The project successfully builds on earlier work by the firm. The use of fully-insulated curved glass panels is an evolution in the size, detailing, and thermal performance of the glazing at their Glass Museum in Toledo, Ohio. And the use of flowing, parallel floor and ceiling datums is spatially reminiscent of their Rolex Center in Lausanne. But while the Center is hamstrung by a myriad of internal stairs, railings, and (much-needed) accessible infrastructure, Grace Farms is remarkably clever in its use of topography. The individual enclosed spaces (a 700-seat amphitheatre, a library, a restaurant/community building, and gym) are located on level ground. The sloped site is negotiated in the open space between the buildings, a much more natural (and seemingly effortless) transition of elevation. The gym is half-sunken into the hill, preserving the canopy datum while providing enticing views of the space below from the covered walkway. It is a beautiful expression of openness and engagement – and a fitting space for public gathering. 

The experience of the glass pavilions at Grace Farms is not entirely reproducible in photography. While the quality of construction does justice to the exactitude of the design, the spatial effects of the curved glass panels are remarkable for their subtlety. The straight panels are wide, and with their thin mullions truly break down the barrier between inside and outside. We are afforded a continuous view of the surrounding rolling hills. But the glazed panels slightly reflect the interior, more so when viewed in motion, giving the space a hint of enclosure as you register the geometric qualities of the room.  With no other elements to distract, this sensation (while maybe not intended), animates the space and gives it a character that transcends a simple breakdown of a threshold. It is reminiscent of the best qualities of Dan Graham’s pavilions.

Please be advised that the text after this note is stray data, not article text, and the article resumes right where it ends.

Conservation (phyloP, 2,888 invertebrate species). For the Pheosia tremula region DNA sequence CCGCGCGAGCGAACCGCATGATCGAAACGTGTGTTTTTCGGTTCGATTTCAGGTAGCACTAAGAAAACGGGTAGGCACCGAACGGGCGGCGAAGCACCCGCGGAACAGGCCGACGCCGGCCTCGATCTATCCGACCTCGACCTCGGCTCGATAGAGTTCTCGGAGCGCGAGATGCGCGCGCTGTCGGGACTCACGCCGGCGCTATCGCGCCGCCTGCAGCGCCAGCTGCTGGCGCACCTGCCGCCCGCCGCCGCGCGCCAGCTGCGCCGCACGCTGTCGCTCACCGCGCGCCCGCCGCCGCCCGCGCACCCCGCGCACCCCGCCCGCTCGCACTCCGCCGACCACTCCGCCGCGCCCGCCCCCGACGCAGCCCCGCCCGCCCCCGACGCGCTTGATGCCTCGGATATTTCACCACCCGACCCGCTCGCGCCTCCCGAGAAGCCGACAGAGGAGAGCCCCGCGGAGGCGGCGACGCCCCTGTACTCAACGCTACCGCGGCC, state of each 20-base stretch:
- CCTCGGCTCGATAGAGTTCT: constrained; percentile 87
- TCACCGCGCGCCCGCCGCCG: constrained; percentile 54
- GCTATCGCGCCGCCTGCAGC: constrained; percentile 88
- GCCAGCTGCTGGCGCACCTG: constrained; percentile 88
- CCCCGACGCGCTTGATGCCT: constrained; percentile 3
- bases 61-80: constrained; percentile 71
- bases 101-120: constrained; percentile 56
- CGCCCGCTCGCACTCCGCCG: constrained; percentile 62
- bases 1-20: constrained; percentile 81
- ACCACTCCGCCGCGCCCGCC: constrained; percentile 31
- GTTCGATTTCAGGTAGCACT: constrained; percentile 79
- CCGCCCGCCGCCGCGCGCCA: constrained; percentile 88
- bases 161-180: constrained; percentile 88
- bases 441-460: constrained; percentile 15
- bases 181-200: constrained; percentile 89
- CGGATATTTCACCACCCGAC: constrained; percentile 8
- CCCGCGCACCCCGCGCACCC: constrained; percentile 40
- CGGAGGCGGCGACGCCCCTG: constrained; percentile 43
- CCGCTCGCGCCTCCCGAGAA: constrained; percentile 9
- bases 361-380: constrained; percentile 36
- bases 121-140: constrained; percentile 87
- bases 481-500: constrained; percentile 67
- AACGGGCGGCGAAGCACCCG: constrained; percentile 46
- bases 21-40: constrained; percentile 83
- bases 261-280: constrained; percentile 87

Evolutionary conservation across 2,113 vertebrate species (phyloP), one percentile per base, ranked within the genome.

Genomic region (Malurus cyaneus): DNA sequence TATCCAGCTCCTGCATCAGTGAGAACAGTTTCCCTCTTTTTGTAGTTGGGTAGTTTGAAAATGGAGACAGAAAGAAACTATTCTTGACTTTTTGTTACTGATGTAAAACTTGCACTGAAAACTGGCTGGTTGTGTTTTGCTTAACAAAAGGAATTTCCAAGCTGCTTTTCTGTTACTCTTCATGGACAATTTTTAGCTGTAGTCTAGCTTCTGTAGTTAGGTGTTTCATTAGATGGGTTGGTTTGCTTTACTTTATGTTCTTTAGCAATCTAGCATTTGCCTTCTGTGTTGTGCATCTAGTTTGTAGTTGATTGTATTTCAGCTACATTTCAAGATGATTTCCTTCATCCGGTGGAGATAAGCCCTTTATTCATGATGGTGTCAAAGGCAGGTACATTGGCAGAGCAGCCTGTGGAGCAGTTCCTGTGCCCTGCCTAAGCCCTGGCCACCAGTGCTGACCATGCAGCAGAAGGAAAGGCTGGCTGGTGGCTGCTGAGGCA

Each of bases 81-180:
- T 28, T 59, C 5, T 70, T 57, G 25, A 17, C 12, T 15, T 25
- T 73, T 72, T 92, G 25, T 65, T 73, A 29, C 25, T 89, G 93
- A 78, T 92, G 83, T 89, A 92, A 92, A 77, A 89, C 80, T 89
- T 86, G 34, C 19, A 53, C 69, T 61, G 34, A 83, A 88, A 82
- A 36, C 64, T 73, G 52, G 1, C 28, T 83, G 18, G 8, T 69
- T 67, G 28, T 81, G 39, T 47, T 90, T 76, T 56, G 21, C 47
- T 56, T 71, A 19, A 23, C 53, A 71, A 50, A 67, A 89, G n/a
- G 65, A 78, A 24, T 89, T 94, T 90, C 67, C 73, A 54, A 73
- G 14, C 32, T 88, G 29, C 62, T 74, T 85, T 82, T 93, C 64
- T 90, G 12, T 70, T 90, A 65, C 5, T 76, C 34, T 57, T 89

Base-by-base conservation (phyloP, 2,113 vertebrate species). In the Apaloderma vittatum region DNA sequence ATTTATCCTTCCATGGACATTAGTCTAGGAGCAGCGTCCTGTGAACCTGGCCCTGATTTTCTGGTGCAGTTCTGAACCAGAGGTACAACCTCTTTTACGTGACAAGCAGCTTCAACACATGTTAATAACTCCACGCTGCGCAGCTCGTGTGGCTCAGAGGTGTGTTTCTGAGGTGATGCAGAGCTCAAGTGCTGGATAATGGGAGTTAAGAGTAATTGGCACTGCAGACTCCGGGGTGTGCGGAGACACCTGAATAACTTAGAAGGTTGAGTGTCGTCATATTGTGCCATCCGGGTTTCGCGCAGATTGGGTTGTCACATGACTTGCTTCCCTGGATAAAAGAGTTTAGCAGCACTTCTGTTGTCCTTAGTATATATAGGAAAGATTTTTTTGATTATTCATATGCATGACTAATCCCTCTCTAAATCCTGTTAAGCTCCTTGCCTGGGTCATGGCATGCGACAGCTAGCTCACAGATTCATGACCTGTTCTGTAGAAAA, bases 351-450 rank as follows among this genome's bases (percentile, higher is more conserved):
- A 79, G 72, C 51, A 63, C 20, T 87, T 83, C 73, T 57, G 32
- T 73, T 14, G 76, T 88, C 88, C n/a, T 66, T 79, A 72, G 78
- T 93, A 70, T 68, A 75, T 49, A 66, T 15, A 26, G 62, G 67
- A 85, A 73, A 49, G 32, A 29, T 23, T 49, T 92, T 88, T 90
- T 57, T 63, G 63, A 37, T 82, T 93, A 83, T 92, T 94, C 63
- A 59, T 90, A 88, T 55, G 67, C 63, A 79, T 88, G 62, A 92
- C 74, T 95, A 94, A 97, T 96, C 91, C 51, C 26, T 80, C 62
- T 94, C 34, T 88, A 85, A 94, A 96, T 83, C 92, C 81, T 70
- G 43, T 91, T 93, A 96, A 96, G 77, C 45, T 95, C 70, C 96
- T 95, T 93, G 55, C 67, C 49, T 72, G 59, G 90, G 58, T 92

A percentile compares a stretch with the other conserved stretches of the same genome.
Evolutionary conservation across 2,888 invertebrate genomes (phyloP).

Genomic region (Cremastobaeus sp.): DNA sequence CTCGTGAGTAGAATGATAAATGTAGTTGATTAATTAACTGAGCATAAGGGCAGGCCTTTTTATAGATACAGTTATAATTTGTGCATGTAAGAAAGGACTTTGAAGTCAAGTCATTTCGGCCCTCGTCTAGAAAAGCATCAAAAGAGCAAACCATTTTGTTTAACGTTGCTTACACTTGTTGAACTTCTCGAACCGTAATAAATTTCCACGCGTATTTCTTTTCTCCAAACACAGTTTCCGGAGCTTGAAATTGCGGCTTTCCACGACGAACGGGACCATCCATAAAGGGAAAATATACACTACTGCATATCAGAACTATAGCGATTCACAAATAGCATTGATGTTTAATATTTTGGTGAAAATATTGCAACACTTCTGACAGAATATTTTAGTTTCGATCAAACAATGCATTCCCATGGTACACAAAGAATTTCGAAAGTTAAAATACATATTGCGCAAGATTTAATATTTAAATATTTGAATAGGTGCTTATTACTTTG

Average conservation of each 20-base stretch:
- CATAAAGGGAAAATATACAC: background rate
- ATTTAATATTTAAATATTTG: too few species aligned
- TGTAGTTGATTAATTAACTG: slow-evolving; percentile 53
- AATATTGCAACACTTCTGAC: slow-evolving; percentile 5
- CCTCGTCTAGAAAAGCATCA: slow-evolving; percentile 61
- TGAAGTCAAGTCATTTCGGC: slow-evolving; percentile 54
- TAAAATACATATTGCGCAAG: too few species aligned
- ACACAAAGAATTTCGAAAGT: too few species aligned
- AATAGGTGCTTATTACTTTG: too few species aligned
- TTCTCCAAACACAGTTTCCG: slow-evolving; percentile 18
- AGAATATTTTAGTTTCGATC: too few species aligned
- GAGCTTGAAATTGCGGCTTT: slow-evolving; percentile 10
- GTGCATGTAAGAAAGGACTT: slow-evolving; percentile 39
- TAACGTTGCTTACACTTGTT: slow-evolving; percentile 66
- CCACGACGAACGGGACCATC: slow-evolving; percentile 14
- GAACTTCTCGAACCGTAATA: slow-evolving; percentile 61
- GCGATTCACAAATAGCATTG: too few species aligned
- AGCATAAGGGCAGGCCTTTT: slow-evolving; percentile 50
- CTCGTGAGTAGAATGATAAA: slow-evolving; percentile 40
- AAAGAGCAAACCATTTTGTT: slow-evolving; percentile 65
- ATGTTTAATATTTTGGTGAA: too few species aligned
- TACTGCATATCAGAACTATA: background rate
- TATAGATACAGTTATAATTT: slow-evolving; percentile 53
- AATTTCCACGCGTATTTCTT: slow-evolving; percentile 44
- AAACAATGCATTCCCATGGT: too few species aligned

In its own way, the agenda behind Philip Johnson’s Glass House has itself been transformed towards similar goals of embracing community and site-specific public outreach. While it served as a cultural centre during Johnson’s lifetime, it was for the private, elite world of the mid-century avant-garde. The Glass House, now under the aegis of the National Trust for Historic Preservation, hosts public forums, symposia, lectures, and exhibitions that have brought the dialogue on art and architecture to the greater community – all with a specific reference to the historic house itself.    

Aerial rendering of Grace Farms. (Image courtesy of Grace Farms and SANAA)

The success of Grace Farms seems assured given the enlightened pairing of a civic-minded enterprise, a roster of international designers and artists (including Thomas Demand, Teresita Fernandez, Olafur Eliasson, Susan Philipsz, and Beatriz Milhazes), and a beautiful bucolic site. The building by SANAA will build on the transcendent material effects of the Glass House while formally taking the next step by registering the surrounding topography as its curvilinear line spills down the hill – an embrace of the site in keeping with the programmatic intentions of the place.  

The lessons from Grace Farms will not be in the specific mix of the programme or the cleverness of the building design. The project serves as one enlightened example of a force to counter the thoughtless development of our increasingly limited open space.  But there will be very few situations in which the same dedication, financial resources, and natural beauty of a landscape will be readily available to other communities. As suburban and ex-urban development continues, the path forward is through innovative and site-specific uses of these threatened acres. Innovative buildings are certainly helpful, but the best answer might be in that element of programme most conspicuously missing from Grace Farms – the farm itself – and the promotion of small-scale, working agricultural spaces close to our urban centres. With the SANAA building at its centre, that would be an extraordinary, graceful new model for agriculture and would close the loop on our fraught relationship to architecture and landscape.   

 

– David Bench is a registered architect in New York State and works for Selldorf Architects.